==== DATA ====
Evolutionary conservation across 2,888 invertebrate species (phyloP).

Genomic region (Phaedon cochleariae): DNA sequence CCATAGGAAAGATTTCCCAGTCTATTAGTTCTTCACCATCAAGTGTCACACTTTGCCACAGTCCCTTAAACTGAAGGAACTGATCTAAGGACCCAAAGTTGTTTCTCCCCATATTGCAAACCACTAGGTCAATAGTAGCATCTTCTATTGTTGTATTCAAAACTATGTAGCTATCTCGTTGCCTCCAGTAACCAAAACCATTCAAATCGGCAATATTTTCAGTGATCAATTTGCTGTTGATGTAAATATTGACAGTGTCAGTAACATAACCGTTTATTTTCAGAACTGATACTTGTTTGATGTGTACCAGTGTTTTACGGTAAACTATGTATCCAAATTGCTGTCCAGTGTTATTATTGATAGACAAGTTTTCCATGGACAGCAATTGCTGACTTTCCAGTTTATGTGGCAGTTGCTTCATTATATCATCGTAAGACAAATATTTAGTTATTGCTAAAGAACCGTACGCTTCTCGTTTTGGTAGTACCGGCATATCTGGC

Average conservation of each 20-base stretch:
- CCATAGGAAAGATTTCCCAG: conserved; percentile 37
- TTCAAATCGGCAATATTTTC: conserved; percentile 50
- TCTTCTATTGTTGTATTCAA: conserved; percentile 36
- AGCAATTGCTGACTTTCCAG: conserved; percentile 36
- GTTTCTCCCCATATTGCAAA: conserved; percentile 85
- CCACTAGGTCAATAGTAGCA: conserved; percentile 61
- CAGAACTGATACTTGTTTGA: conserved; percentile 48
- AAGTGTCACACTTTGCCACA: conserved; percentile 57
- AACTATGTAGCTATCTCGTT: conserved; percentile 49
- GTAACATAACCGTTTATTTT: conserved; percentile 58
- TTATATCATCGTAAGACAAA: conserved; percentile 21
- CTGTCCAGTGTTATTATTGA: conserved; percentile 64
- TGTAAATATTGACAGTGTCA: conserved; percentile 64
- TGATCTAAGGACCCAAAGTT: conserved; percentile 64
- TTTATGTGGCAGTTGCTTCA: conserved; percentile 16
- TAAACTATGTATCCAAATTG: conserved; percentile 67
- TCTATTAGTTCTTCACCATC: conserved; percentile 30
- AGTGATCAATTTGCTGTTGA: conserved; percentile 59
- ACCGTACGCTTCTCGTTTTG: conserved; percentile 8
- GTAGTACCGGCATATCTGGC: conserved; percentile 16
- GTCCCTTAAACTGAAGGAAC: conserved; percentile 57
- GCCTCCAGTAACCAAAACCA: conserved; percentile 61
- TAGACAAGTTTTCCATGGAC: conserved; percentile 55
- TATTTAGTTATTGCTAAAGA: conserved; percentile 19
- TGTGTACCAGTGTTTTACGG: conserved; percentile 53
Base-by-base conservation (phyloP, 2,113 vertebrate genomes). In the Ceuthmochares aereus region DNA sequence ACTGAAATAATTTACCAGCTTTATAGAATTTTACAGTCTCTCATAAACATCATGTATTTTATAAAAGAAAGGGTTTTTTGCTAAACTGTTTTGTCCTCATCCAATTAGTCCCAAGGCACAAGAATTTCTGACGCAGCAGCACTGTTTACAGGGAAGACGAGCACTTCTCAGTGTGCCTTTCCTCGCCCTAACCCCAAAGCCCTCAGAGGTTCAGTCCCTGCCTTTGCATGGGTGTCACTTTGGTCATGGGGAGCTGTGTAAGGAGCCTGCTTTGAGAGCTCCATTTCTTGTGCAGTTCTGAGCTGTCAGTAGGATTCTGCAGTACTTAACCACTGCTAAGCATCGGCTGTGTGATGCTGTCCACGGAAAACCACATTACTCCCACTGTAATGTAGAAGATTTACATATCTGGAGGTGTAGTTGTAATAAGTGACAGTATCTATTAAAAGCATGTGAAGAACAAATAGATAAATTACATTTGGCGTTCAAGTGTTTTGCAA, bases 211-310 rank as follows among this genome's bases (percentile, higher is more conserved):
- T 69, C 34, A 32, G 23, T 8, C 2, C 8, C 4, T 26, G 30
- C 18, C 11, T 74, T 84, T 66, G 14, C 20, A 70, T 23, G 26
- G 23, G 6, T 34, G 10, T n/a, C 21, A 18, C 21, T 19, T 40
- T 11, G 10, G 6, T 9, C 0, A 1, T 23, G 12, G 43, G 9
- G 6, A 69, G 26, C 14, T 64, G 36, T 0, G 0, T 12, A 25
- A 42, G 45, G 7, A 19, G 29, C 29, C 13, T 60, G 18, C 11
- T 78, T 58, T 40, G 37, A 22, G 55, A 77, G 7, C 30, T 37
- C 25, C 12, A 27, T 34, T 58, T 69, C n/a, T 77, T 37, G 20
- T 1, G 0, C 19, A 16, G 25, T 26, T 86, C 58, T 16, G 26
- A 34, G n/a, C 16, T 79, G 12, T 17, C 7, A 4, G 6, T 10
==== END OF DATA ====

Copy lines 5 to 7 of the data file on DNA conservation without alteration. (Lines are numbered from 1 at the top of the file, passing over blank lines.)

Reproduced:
- TTCAAATCGGCAATATTTTC: conserved; percentile 50
- TCTTCTATTGTTGTATTCAA: conserved; percentile 36
- AGCAATTGCTGACTTTCCAG: conserved; percentile 36